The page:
In July 1921, an 11-year-old girl sat writing her diary. Although on holiday, she was stupendously grumpy. It had been raining all day, she wasn't allowed to read for fear of "using up" all her books and she had forgotten to bring her paintbox. Her big sister accused her of fiddling with her things - "as if her things could interest me"; her mother reprimanded her for eating raspberries and spoiling her appetite. So she wrote it all down, and Kate Figes found it.
Not one of these six little books is lazily compiled, though their choice of authors occasionally overlaps. A E Housman told his publisher that he didn't want his immortal works to be treated as quarries by "the various hacks whom you may employ to compile anthologies" - but his reputation will not suffer for being second only to Shakespeare here. John Clare is another favourite, as is Helen Thomas, whose elegiac World Without End has affected several editors.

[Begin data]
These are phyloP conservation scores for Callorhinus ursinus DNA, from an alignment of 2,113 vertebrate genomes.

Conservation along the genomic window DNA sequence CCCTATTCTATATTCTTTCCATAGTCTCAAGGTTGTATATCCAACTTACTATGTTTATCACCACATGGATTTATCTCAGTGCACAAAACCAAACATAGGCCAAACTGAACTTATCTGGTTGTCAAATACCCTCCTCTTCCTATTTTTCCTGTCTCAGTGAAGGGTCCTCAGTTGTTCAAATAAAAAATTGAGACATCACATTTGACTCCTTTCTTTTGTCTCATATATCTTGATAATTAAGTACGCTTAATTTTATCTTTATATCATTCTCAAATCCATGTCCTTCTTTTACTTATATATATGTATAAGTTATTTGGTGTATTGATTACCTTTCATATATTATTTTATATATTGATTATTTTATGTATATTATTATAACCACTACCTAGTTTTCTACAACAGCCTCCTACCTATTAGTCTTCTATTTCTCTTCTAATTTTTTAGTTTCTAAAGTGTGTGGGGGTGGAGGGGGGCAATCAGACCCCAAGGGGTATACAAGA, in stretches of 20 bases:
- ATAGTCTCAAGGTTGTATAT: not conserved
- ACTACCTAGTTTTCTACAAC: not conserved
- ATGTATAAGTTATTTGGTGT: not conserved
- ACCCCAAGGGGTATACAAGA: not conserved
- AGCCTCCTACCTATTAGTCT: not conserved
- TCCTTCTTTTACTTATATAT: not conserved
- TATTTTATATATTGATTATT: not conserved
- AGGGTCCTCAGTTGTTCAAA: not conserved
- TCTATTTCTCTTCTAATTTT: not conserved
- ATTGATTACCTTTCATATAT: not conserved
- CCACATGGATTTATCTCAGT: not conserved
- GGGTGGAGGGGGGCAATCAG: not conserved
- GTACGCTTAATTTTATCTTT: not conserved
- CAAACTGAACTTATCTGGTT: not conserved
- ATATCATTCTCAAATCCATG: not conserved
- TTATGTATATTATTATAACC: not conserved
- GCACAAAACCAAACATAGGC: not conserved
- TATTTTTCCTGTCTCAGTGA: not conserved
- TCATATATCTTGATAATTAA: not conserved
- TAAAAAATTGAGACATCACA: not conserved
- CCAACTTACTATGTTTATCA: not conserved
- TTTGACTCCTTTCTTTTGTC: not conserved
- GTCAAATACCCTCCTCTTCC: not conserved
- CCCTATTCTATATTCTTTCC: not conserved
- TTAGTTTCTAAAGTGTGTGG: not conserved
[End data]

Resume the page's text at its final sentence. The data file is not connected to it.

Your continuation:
Queen Victoria pops up in Elizabeth Jane Howard's Marriage selection: "Oh! how I adore and love him I cannot say!!" she confides breathlessly to her diary on the day she proposed to Albert. Howard provides a chapter on widowhood in her selection, but the expert an this subject is Elspeth Barker, whose book on Loss is probably the most personal of the six. She decides not to arrange it according to theme, for fear of creating a "doomy Disneyland featuring Dead Dogs' Corners, Amputees' Grotto, and so on". This would surely be an anthology to give to a bereaved friend: there are precious few on the market. But all these books cry out to be bought as presents - if you can bear to part with them. They are hardbacks, beautifully produced and irresistibly cheap. Every one is full of treasures.